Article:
LK&O

A Railroad with Relevance

Tortoise Control Production Model

Written By: Alan - Nov• 02•13

With winter fast approaching and all of the upper deck sub-roadbed complete it will very soon be time to begin laying track. With that in mind I turned my attention back to the Tortoise switch machine control. Recall, many posts ago I was attempting to devise a means of controlling my switch machines with a momentary push button switch instead of the traditional bat handle toggle switch that is commonly used. I like the tactile feel of a soft touch momentary switch over the clack of a toggle. Additionally, push buttons don’t extend as far out from the fascia so there should be much less snagging of clothing and other similar accidents. The other factor at play is I want all of the controls on the railroad to match. Trivial detail I know, but it is what I want and rule #1 states “It’s my railroad and I’ll do what I want!”

Refer to this post for detail regarding the Tortoise control. There is a follow-up post with further refinements here.

I managed to get a reproducible production model assembled and working well. Feeling a bit creative today, I made a little flick to demonstrate how it works. Enjoy!

If you are a fan of full browser window HD playback then click here.

 

as_seen_in_MRH

As seen in Model Railroad Hobbyist magazine.

 

 

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7 Comments

  1. Rob says:

    Really nice video Allan. Interesting concept and excellent execution.

    My plans will be to use manual throws as much as possible for all switches that are likely to be local control, and a few electric motors for switches under remote control by the tower operator(s). The idea is to keep it electrically simple. Fewer circuits are fewer to purchase and maintain.

    You have an excellent layout concept and an even better execution. On a similar note the snagging issue with exposed switches is a real issue, and a few years ago I read about a rather clever solution a fellow modeler came up with.

    He used empty 35 millimeter film canisters to allow him to mount sub miniature switches into holes drilled in the bottom of the canister. he then mounted the canister with out a lid to a hole drilled in his fascia and was able to pull the entire unit out for maintenance and when installed nothing projected into the isle of his railroad.

    I am now thinking that a type of rotary switch is in my future so as to represent a dispatchers panel and then keep the same set up on remote sections of the layout.

    Again really nice video and the execution of the concept should take a line from the Guinness Commercials, “Just Brilliant”.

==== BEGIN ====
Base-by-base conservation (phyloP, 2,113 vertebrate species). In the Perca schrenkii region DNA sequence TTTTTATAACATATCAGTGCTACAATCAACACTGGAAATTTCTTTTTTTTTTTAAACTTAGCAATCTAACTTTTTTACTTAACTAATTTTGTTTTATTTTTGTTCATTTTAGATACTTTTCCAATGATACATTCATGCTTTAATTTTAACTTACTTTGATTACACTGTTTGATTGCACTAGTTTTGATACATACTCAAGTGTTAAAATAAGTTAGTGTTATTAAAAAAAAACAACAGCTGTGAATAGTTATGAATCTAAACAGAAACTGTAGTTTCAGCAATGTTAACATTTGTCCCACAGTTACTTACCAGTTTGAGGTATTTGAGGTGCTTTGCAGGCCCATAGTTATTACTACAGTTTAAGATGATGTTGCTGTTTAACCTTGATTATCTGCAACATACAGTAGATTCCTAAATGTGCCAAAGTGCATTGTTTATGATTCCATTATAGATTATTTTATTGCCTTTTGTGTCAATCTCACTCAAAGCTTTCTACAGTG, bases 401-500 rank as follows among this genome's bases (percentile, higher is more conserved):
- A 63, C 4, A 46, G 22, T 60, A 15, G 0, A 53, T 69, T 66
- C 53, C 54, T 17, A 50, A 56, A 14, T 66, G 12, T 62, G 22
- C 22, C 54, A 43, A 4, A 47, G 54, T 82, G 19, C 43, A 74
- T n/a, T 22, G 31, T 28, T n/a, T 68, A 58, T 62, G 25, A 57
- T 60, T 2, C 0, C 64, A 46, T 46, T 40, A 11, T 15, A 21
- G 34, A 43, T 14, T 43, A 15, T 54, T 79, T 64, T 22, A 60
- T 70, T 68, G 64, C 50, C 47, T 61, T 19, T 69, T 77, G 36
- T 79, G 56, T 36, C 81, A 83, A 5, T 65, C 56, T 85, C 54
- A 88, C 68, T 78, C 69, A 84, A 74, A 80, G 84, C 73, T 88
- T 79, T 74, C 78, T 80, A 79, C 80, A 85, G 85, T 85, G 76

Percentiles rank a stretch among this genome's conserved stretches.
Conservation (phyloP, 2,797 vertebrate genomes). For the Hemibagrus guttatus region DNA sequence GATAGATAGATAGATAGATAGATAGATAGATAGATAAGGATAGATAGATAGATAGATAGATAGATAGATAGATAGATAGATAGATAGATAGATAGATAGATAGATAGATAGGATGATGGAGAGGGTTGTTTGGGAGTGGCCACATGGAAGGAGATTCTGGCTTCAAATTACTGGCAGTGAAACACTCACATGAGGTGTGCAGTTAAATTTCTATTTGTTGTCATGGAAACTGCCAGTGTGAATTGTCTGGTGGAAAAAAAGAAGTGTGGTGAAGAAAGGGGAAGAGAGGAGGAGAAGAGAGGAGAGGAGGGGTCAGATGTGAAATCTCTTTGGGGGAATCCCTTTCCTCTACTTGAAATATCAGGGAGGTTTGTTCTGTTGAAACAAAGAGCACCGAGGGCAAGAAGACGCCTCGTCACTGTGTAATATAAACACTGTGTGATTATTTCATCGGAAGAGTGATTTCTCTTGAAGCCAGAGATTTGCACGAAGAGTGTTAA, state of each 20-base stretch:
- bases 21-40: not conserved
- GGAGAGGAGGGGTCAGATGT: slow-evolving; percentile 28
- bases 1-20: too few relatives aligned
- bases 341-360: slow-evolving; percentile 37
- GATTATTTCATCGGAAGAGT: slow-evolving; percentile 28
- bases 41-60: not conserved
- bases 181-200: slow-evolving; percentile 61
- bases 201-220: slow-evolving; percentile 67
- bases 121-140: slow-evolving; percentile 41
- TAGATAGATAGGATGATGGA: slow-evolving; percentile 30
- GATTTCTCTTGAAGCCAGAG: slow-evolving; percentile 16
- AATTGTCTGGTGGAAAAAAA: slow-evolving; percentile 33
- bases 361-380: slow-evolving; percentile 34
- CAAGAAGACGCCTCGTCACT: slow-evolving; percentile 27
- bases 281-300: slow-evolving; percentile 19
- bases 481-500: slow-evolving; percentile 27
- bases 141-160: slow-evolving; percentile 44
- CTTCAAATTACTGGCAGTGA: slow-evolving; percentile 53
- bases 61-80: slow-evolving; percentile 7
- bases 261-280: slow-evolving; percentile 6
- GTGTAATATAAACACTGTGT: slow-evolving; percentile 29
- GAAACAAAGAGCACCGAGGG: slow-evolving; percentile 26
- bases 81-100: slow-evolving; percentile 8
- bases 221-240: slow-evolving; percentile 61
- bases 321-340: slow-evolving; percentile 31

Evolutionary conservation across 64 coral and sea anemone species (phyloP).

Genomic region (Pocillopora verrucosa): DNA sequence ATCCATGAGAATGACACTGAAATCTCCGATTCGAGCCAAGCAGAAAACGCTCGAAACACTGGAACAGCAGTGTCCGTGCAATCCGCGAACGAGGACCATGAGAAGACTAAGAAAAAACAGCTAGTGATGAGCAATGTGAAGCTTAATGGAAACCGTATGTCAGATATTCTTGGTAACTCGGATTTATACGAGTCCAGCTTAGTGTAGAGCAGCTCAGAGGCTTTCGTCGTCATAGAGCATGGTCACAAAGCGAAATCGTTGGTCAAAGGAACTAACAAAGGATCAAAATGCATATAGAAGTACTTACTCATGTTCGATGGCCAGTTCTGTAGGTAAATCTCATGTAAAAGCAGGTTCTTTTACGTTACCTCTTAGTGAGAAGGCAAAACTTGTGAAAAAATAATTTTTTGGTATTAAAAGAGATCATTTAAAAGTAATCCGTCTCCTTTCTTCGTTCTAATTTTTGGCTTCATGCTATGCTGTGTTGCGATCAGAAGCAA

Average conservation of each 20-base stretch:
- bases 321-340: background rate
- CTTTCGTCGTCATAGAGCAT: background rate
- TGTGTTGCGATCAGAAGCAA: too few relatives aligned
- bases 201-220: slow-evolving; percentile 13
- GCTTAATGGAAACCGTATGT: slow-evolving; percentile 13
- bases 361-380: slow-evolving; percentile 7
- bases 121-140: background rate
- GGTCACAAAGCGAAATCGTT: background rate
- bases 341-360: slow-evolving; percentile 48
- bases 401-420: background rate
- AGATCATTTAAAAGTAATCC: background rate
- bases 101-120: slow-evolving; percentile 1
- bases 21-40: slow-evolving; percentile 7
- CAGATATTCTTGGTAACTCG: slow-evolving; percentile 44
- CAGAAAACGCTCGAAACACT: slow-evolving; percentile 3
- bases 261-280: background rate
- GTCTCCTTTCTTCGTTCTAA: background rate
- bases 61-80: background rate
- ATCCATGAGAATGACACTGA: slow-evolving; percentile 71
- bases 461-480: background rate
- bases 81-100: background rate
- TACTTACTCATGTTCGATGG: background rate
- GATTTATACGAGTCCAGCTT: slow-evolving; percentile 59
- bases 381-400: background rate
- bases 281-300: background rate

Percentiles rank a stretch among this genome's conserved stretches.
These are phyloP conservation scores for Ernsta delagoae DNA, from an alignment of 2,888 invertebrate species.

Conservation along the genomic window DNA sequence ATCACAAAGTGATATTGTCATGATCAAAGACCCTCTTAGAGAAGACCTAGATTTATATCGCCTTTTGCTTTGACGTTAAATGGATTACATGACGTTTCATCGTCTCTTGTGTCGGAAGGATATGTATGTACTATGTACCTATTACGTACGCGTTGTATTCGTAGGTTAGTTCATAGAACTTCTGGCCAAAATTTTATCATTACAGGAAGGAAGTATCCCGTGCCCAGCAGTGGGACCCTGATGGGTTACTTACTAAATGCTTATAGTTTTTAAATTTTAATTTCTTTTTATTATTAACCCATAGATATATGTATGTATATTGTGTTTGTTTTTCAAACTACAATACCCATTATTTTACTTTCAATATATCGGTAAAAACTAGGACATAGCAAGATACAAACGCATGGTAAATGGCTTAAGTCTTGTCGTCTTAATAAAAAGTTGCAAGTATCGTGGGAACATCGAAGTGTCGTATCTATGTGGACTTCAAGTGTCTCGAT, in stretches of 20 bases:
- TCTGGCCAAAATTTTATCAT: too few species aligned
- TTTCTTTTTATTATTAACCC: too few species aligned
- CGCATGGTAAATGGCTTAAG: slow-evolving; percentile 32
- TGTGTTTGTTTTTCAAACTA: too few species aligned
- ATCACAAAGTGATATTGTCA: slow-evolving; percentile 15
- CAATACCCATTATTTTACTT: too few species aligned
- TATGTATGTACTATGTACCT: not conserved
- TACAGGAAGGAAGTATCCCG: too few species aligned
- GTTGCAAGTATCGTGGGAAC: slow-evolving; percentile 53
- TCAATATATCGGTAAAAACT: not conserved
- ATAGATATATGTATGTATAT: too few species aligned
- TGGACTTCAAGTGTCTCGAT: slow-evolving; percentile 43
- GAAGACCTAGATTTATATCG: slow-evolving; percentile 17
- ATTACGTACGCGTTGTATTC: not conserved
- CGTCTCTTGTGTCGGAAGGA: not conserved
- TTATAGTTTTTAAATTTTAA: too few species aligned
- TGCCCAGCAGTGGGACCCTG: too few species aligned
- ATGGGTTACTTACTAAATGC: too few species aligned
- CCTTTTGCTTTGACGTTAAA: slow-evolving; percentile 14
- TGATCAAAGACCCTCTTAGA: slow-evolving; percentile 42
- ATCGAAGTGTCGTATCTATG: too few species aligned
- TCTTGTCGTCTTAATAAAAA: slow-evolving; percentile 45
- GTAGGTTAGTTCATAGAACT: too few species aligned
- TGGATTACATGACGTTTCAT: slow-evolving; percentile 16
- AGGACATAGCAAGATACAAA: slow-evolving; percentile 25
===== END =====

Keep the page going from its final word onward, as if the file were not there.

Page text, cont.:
I sure hope you have lots of back ups of this material as it would make an excellent “book” either or both print or electronic. Your concept and execution of building a model railroad is great and would be a huge benefit to the hobby if this became widely available.

  2. Alan says:

    Rob,

    The eventual plan for fascia controls is the push button switches will mount in a Lexan fascia panel with the usual track schematic on it. Nothing new or revolutionary there, eh? Panels will be located at strategic points around the railroad. My twist on the matter is to mount the switch at the points illustration and then have the selected route illuminate in green for the length of the route. The deselected route would light in yellow. Haven’t worked out the details yet but am thinking bi-color SMD LEDs behind frosted Lexan. I like this approach because it could easily be constructed on a PC board. That part of the build is down the road a ways so who knows how it will actually come to pass.

  3. Chuck says:

    I like the idea! I had a similar circuit using a toggle switch (not back to back DPDT switches) that I could use from multiple locations. I like to concept of one push button switch because that would match the rest of my panels.

    I did my panels in powerpoint and they are similar to what you describe. I used a paper diagram sandwiched between two pieces of Lexan. My Description of it can be found here https://sites.google.com/site/coloradofrontrangerailroad/construction/block-detection-and-signaling/control-panels

    Let know what you think and I can send you my powerpoint file.

  4. alan says:

    Chuck,
    Very classy looking panels you have there. You and I are on the same page panel-wise. Your idea of sandwiched paper might just be the light diffusion treatment I need for the LEDs on the backside. Would be easier than the stencil/mediablast process I was envisioning. Thanks for posting.

  5. Doc Colin says:

    Very cleaver and simple! I understand the circuit diagram but the wiring leaves me confused.
    White wire with green band is connected to???
    Green wire I assume is -ve volts.
    White wire with red band to one pole of switch the other switch pole goes to where ??
    Sorry but confused the Tortoise swopping contacts is what I think is confusing me.
    Thanks Doc Colin

  6. Alan says:

    Doc,

    Check out this post for the answers you seek: http://www.lkorailroad.com/tortoise-control/

  7. Ray Theobald says:

    Allan,

    The SCMRR club has started to place these switch controls at various points around our layout, to replace old switches on a remote board. Converting to DCC means engineers now follow their trains and can throw their own turnouts as needed.
    Thanks for the great work you’ve done.
    Ray Asst. Super SCMRR (CT)

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